This is a special issue of Sartre Studies International based on the Diverse Lineages of Existentialism conference held in St. Louis from June 19 to 21, 2014.
Is Violence Necessarily in Bad Faith?; Liberatory Violence, Bad Faith, and Moral Justification: A Reply
Matthew C. Eshleman and Ronald E. Santoni
Can violence ever be justified or is violence necessarily oppressive? Is self-defensive counter-violence or “revolutionary violence” aimed at human liberation, which Sartre defended, necessarily in bad faith? These questions form the crux of the debate between Matt Eshleman and Ronald Santoni. Is violence by nature Manichean, making the Other into an “object” and evil antagonist, and thus dehumanizing and oppressing the Other? Or can violence be liberatory when it is directed at oppressors? Both authors—but especially Eshleman, and Santoni reluctantly—agree that some forms of violence (such as self-defense) do not involve bad faith, but disagree about whether or when revolutionary violence can be justified.
Marcuse’s Ghost: On Ronald Aronson’s Existentialist Politics; What Does It Mean to Transform the World? Ron Aronson, Hope and Revolution; We – A Response to Jonathan Judaken and Beck Pitt
Jonathan Judaken, Rebecca Pitt, and Ronald Aronson
These articles deal with the theme of revolutionary hope in Ron Aronson’s work. Jonathan Judaken looks at Aronson’s conception of the politics of everyday life, or existentialist politics, inspired by Herbert Marcuse’s Marxism, which offered an explanation for inequality, privilege, and other social evils, as well as pointing the way to a solution to those problems. Rebecca Pitt deals with Aronson’s activism and commitment to changing the world, contextualizing this in Aronson’s work: his book on Sartre’s Second Critique, as well as his most recent work on social progress and hope.
Progress and the Practico-Inert; Tom Flynn on Sartre’s “dialectical nominalism” and the “mediating third”; Two Core Concepts of Sartre’s Later Philosophy: Responses to Gyllenhammer and Baugh
Paul Gyllenhammer, Bruce Baugh, and Thomas R. Flynn
The articles in this section deal with two concepts from Sartre’s Critique of Dialectical Reason analyzed in the work of Tom Flynn. The first is the practico-inert, the materialized result of human activity that can turn that activity against itself, but which can also take on a positive and progressive role in history. It is this progressive role that Paul Gyllenhammer analyzes. Bruce Baugh’s article looks at Flynn’s analyses of how, in the Critique, the “third” mediates group praxis in such a way that it moves from passivity to activity but without fusing into a hyperorganism, and how this decisive shift accounts for “the revolutionary moment.”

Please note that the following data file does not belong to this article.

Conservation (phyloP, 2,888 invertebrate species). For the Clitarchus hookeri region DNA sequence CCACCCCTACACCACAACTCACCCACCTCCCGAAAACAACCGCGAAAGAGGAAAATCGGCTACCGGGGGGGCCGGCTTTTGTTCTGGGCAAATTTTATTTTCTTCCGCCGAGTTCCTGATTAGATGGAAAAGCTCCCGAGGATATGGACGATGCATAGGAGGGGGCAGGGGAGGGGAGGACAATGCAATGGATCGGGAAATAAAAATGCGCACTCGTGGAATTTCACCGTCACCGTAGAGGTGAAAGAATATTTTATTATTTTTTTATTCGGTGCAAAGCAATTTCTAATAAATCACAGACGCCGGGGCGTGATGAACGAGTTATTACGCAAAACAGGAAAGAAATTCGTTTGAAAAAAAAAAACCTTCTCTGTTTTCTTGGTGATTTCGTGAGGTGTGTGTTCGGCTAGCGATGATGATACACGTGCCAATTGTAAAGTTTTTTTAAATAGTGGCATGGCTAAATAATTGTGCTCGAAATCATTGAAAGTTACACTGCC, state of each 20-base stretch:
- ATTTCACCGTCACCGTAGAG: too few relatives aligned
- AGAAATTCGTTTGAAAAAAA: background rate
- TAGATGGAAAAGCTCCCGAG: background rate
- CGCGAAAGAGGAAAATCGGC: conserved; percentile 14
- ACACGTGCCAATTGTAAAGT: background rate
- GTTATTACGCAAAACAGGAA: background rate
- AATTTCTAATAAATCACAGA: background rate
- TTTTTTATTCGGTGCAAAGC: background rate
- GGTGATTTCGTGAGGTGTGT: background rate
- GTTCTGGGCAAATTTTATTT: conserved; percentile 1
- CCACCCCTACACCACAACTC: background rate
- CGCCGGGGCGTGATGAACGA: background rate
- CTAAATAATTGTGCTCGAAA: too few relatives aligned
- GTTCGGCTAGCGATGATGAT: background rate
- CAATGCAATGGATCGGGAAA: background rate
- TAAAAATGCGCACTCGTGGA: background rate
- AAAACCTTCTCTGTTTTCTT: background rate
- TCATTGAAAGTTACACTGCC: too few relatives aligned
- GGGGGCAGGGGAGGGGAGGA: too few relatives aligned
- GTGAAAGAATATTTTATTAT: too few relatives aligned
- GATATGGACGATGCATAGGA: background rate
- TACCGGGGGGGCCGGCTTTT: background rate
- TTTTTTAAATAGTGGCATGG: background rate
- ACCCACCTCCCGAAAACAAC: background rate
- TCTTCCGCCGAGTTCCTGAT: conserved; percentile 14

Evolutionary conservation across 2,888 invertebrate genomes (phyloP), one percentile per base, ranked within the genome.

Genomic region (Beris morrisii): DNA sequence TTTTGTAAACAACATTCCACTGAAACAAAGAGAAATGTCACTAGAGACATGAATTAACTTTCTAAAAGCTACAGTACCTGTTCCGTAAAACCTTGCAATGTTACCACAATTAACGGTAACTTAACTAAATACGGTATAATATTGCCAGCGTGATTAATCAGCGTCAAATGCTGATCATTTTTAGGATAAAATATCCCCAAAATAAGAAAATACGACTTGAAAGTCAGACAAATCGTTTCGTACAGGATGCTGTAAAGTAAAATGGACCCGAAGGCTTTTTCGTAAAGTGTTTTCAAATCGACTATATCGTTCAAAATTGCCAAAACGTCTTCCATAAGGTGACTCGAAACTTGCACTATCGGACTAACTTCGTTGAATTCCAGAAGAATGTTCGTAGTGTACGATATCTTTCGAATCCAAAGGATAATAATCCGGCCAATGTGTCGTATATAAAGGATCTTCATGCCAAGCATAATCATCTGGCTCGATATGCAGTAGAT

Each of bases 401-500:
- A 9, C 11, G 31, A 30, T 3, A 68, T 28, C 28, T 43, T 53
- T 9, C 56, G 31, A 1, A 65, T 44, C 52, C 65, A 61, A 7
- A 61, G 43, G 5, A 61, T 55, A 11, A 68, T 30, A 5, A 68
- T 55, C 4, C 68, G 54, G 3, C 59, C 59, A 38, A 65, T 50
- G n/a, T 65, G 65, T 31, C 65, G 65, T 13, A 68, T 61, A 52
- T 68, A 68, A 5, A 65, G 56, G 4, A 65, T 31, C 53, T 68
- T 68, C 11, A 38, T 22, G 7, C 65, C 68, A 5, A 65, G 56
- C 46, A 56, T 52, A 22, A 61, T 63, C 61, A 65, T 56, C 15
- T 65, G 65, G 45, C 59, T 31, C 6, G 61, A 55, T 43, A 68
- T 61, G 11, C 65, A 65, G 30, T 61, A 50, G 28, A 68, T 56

Sartre’s Concept of Freedom(s); There is No Good Answer: The Role of Responsibility in Sartre’s Ethical Theory; Critique of Freedom as a Value: Defending the Early Sartre against Moral Relativism; Trying to Get it Right: A Reply to Four Critics
Peter Jones, Michael Butler, Taylor Smith, Matthew C. Eshleman, and David Detmer
Three articles analyze David Detmer’s first book on Sartre, Freedom as a Value. Peter Jones argues that Sartre uses freedom in only one sense, as freedom to choose, whereas Detmer argues that Sartre distinguishes between freedom of choice (“ontological freedom”) and freedom of obtaining (“practical freedom”). Michael Butler’s paper contends that under a Sartrean framework, any moral judgment we make regarding our own action is never final; the meaning and moral value of our past actions always remains reinterpretable in light of what unfolds in the future. Our interactions with other people reveal that we are responsible for far more than we had initially supposed ourselves to be choosing when we began our project, such that it is in fact impossible to ever finish taking responsibility completely. Taylor Smith and Matthew Eshleman tackle Sartre’s supposed “subjectivism” from the opposite angle. They agree with Detmer that Sartre’s belief that values are mind-dependent does not necessarily entail ethical subjectivism, but argue that even the early Sartre was more fully committed to a cognitivist view of normative justification than Detmer allows. Detmer’s replies to all three essays round out this section and this issue.